Lastly (III), we observe a performance difference between the cascaded AE based segmentation (AE-Seg [37]) and the proposed ACNN-Seg models: the segmentations generated with the former model are strongly regularised due to the second stage AE. It results in reduced Hausdorff distance with marginal statistical significance, but the model overlooks fine details of the myocardium surface since the segmentations are generated only from the coarse level feature-maps. More importantly, cascaded approaches add additional computational complexity due to the increased number of filters, which could be redundant given that the standard segmentation model is able to capture shape properties of the organs as long as it has a large receptive field and is optimised with shape constraints. In other words, shape constraints can be learnt and utilised in standard segmentation models, as shown in ACNN-Seg, without a need for additional model parameters and computational complexity. We also analysed the performance change in AE-Seg with respect to the number of parameters, which shows that the small capacity AE-Seg model ( pars) is not suitable for cardiac image segmentation as the second stage in the cascaded model does not improve the performance significantly.

We performed additional segmentation experiments using only the T-L network. In detail, the input LR image is passed first through the predictor network and then the extracted codes are fed to the decoder network shown in Fig. 3. Label map predictions are collected at the output of the decoder and they are compared with the same ground-truth annotations described previously, which was similar to the AE based segmentation method proposed in [2, 3]. We observed that reconstruction of label-maps from low dimensional representations was limited since the ventricle boundaries were not delineated properly but rather a rough segmentation was generated (DSC: ). We believe that this is probably the main reason why the authors of [2] proposed the use of a separate deformable model at the output of a NN. Nevertheless, the proposed ACNN-Seg does not require an additional post-processing step.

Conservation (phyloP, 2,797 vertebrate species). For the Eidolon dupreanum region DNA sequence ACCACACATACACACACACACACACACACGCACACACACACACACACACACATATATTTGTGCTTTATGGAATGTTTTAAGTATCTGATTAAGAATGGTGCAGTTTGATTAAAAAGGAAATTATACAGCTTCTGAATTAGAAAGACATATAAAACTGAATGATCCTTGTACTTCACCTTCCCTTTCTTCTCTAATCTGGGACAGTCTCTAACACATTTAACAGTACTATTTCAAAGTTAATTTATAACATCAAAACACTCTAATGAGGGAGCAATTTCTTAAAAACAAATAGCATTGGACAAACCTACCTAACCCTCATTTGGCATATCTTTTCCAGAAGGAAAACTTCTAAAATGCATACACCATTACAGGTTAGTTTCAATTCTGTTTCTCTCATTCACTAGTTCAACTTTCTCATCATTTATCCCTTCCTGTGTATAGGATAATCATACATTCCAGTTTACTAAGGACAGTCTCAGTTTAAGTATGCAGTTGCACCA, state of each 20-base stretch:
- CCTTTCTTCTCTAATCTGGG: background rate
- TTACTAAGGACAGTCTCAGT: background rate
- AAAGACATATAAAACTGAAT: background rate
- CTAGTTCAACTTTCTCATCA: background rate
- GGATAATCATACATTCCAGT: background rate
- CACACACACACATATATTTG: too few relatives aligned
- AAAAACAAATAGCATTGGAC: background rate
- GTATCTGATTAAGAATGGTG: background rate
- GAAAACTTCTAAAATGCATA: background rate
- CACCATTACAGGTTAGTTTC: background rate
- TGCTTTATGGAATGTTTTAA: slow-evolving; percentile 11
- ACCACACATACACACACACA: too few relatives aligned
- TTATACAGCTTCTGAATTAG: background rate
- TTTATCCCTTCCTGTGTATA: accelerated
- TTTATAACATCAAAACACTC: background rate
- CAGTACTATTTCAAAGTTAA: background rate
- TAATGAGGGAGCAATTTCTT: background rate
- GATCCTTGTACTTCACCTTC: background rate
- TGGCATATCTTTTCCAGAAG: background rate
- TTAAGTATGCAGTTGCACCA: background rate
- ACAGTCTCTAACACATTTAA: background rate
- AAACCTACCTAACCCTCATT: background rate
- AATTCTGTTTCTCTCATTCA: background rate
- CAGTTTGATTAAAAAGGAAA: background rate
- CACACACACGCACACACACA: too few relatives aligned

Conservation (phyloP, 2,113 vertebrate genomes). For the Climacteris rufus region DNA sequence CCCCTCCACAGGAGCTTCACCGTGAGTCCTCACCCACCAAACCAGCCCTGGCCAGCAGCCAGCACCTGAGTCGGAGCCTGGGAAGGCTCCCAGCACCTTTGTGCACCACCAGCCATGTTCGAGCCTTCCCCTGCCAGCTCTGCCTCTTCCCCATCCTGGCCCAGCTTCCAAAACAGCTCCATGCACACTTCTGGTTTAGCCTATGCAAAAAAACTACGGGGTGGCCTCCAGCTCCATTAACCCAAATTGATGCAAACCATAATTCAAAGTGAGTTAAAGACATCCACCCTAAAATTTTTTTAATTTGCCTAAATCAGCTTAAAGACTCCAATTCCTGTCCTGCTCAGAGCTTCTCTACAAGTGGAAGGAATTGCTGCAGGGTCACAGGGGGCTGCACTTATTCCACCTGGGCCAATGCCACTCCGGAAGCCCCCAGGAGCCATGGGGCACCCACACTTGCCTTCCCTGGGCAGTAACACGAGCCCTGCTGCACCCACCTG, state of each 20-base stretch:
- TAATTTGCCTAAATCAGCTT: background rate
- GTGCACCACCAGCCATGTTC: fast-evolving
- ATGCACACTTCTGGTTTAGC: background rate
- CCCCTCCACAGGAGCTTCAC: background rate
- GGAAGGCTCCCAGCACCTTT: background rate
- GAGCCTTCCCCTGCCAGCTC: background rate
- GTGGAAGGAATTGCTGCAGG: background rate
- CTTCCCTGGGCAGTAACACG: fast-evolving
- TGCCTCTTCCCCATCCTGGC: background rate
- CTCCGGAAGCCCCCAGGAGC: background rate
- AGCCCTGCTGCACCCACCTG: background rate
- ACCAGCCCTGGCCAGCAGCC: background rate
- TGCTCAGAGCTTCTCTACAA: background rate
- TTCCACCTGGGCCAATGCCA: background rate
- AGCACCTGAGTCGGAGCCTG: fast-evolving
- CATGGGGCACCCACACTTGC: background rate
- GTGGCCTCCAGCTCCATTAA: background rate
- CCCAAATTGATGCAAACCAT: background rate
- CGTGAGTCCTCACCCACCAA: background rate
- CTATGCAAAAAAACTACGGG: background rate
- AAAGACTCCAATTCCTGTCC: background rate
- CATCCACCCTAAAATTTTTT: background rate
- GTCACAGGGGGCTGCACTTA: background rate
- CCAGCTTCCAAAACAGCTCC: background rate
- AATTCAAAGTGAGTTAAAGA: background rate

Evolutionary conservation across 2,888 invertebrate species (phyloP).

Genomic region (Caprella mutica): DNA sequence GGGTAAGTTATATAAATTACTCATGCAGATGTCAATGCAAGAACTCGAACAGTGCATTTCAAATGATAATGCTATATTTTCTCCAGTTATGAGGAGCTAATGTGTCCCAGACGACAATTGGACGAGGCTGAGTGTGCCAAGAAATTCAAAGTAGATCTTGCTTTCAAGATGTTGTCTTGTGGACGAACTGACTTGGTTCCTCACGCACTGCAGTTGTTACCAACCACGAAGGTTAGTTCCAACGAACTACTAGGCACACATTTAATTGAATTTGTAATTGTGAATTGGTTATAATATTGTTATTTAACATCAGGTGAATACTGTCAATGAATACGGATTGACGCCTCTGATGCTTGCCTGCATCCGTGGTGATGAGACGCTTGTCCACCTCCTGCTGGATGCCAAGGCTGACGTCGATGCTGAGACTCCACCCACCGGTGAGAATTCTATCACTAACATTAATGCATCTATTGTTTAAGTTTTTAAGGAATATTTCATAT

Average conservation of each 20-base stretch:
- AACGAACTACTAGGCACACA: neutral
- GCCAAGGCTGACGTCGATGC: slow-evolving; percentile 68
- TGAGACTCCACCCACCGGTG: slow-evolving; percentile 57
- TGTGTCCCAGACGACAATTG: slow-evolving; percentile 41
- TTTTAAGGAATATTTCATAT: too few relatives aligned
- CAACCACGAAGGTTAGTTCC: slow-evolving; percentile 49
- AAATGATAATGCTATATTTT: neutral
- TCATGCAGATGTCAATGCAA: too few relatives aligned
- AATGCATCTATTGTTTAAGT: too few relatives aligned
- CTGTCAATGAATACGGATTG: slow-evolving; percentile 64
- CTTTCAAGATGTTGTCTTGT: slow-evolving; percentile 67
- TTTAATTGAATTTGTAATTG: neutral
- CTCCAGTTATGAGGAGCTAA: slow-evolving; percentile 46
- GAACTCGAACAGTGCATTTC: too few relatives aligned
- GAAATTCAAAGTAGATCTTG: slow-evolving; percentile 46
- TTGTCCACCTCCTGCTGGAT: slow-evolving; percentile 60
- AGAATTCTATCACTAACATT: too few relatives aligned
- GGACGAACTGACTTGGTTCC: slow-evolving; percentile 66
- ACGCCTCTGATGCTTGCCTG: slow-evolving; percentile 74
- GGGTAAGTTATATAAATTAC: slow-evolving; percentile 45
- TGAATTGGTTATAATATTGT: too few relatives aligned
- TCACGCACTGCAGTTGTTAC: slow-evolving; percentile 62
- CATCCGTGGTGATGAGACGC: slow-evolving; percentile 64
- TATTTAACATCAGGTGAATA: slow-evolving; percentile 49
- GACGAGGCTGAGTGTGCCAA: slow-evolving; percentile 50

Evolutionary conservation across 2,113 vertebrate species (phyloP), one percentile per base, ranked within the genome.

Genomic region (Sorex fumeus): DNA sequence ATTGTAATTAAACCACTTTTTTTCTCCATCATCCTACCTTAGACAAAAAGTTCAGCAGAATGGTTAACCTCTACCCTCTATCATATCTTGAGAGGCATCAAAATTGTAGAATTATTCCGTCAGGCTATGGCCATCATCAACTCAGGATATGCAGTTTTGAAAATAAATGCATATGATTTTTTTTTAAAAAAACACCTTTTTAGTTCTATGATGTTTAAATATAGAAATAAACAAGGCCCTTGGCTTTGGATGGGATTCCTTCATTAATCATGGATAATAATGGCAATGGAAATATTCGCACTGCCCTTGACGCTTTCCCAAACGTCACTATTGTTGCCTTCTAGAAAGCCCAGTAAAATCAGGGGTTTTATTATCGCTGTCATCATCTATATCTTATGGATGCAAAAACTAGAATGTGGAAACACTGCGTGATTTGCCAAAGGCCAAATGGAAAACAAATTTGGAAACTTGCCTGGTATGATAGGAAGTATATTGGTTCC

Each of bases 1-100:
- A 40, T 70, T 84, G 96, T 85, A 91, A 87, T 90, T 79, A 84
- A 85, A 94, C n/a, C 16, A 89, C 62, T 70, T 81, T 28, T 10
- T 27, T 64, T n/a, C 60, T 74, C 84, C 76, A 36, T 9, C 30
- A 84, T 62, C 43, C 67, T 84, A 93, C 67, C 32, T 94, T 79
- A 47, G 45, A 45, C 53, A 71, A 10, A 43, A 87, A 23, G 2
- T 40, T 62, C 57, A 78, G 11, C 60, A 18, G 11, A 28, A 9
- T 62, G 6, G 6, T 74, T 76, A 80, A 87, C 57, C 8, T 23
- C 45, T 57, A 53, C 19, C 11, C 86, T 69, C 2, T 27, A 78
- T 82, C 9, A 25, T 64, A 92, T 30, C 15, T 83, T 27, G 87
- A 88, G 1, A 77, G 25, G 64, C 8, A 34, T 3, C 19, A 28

Iii-D Cardiac 3D Ultrasound Image Segmentation

In the second experiment, the proposed model is evaluated on 3D cardiac ultrasound data which is described in Sec III-A2. Segmentation models are used to delineate endocardial boundaries and the segmentations obtained on ED and ES frames are later used to measure volumetric indices such as ejection fraction (EF). The models are compared also in terms of surface to surface distance errors of their corresponding endocardium segmentations. As a baseline CNN method, we utilised the fully convolutional network model suggested by [11] for multi-view 3D-US image segmentation problem. It is also observed to be more memory efficient compared to the standard 3D-UNet architecture [12]. Additionally, we compare our proposed model against the CETUS’14 challenge winner approach (BEAS) [6] that utilised deformable models to segment the left ventricular cavity. The challenge results can be found in [8].

Fig. 7: (a) Cavity noise limits accurate delineation of the LV cavity in apical areas. (b) The segmentation model can be guided through learnt shape priors to output anatomically correct delineations. (c) Similarly, it can make accurate predictions even when the ventricle boundaries are occluded.

The experimental results, given in Table III-B, show that neural network models outperforms previous state-of-the-art approaches in this public benchmark dataset although the training data size was limited to 15 image sequences. The experimental results were evaluated in a blinded fashion by uploading the generated segmentations from separate 30 sequences into the CETUS web platform. The main contribution of ACNN model over the standard FCN approaches is the improved shape delineation of the LV, as it can be seen in terms of the distance error metrics. In particular, Hausdorff distances were reduced significantly as global regularisation reduces the amount of spurious false positive predictions and enforces abnormal LV segmentation shapes to fit into the learnt representation model. This situation is illustrated in Fig. 7. Similarly, we observed an improvement in terms of normalised Dice score, which was quantitatively not significant due to large volumetric size of the LV cavity. Lastly, we compared the extracted ejection fraction results to understand both the accuracy of segmentations and also the consistency of these predictions on both ED and ES phases. It is observed that the ACNN approach ensures better consistency between frames although none of the methods have used temporal information.